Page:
The answer, my friend, is to push out social posts with apps in browsers. Simply open Safari or Chrome to the social media site of choice, post your selfie/video/text, and get out. Close the tab. You can post video and pictures to Facebook, and pictures only to Instagram. You can only use IG via browser on your phone, not the desktop. You can view and post to Twitter with your browser. The only one that has been sticky is Pinterest, they force you to open your recipe for the best chocolate brownies in the app. So download and then delete when done.
I am having difficulty deleting Facebook Messenger. I’m not seeing any ads, so I don’t think it’s tracking me (yet), but I’m not an expert. FB Messenger is the most reliable way to reach a lot of folks, and also gives me a way to book people I have met but don’t have their phone number.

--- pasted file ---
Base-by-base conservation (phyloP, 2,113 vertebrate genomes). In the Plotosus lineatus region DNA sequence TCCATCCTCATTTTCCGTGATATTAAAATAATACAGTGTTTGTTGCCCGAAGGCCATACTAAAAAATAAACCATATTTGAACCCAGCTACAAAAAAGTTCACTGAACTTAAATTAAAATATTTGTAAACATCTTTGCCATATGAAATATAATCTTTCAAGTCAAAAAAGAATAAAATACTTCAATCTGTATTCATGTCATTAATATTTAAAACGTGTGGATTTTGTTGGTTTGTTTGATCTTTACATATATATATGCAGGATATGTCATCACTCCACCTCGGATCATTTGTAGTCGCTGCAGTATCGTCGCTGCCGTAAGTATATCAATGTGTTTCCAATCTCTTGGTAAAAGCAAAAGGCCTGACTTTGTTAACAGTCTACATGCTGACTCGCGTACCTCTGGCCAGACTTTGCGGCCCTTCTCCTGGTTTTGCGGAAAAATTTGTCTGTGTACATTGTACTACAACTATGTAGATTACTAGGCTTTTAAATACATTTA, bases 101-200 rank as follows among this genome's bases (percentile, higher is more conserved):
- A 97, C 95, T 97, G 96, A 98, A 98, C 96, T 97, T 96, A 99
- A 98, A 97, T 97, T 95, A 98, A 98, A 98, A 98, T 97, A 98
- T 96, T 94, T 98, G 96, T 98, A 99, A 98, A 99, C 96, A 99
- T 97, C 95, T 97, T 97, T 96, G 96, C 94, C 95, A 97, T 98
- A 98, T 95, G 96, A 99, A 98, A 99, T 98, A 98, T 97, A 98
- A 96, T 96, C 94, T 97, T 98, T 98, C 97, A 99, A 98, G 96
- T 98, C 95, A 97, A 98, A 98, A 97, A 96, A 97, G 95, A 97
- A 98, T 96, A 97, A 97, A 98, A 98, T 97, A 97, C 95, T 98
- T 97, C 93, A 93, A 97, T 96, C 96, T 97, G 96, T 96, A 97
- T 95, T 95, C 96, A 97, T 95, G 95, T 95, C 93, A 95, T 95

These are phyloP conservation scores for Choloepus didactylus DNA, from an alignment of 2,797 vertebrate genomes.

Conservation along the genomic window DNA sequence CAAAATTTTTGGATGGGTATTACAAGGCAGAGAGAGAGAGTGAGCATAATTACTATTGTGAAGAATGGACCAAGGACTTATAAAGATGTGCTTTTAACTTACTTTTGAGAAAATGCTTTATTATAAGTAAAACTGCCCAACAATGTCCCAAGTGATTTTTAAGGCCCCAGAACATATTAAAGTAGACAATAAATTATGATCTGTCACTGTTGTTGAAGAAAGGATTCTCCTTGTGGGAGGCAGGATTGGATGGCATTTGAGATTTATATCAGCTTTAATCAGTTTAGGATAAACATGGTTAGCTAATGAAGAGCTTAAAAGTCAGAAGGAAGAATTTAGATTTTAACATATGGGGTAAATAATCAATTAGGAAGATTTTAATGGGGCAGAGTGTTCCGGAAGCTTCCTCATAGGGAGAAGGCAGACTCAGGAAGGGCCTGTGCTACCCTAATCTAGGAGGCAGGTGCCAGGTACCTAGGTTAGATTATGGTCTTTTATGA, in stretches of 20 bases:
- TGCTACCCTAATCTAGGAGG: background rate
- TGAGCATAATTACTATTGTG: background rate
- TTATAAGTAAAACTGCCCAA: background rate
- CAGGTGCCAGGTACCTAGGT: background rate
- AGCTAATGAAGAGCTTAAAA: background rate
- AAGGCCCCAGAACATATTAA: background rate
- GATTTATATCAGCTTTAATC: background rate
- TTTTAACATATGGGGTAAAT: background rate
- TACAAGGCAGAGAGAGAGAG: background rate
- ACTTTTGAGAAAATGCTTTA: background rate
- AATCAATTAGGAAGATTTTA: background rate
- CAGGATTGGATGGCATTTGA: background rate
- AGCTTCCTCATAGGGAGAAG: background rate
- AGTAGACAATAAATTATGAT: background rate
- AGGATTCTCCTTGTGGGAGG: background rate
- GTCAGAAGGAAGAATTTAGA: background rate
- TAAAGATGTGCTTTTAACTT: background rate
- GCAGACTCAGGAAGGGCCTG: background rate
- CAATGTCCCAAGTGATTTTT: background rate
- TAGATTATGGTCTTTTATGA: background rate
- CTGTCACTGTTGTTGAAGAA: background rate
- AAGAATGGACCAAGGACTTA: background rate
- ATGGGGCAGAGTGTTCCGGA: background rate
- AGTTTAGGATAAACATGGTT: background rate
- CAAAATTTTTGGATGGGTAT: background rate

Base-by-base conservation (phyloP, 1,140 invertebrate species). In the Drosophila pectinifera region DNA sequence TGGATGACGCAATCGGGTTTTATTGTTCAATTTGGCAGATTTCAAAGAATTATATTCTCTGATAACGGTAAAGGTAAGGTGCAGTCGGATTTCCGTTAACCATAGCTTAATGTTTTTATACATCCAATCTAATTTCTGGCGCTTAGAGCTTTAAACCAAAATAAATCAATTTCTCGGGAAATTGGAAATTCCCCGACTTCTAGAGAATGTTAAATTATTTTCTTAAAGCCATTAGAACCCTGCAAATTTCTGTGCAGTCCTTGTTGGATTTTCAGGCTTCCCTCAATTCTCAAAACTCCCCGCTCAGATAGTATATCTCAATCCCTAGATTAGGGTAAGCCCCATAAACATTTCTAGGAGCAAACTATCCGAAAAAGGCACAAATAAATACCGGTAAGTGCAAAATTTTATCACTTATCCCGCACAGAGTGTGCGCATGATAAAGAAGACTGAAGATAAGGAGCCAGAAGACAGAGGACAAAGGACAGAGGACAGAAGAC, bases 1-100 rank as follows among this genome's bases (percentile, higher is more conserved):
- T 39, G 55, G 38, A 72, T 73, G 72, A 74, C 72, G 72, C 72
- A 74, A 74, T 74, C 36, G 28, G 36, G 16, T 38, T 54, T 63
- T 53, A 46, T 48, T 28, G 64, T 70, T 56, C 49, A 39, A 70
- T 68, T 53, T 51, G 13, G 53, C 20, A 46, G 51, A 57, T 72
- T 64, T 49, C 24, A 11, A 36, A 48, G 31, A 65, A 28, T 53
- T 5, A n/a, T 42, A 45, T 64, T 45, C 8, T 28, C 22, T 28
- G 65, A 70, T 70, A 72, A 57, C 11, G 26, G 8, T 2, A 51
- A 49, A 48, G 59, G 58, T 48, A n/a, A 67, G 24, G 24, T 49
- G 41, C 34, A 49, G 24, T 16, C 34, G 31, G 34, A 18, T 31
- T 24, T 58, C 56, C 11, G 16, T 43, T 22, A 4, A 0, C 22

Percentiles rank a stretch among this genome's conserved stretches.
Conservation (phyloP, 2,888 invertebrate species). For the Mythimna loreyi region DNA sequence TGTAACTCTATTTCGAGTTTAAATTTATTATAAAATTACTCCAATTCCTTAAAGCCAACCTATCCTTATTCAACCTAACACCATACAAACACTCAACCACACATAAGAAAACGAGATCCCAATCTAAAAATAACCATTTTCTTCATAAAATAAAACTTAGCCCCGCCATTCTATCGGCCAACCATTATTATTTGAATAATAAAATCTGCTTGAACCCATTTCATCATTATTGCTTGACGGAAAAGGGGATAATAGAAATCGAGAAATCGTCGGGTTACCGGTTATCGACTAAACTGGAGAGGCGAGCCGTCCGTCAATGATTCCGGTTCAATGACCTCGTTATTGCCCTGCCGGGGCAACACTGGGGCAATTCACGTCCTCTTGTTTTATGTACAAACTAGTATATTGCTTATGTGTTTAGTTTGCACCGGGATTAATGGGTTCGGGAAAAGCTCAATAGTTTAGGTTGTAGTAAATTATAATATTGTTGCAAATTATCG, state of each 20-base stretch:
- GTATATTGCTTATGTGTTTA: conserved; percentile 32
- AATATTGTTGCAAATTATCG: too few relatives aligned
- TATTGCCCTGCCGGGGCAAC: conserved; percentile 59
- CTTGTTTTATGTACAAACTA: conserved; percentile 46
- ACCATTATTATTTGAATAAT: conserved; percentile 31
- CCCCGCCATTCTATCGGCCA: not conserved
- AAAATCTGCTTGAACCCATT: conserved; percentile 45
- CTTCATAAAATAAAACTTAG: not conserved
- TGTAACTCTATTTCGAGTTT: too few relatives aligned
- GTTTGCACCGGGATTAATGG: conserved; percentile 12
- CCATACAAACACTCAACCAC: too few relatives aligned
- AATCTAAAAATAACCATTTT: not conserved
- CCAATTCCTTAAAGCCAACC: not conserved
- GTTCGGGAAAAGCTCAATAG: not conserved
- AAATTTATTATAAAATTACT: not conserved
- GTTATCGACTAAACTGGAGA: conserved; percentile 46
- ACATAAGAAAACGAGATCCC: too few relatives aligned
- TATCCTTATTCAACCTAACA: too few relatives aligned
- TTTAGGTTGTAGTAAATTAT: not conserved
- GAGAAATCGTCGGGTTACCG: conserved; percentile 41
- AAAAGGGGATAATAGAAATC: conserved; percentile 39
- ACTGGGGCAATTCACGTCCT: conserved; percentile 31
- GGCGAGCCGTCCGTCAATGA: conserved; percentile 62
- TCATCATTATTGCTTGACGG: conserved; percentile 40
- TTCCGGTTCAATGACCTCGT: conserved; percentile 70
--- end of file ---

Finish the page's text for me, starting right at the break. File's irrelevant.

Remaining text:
Cut the endless scrolling, go get coffee with friends, and cut those social media strings!
Ah, where was I on Instagram stories?
By the way, everyone under 25 has figured this out. This post is for us old folks, millennials and older.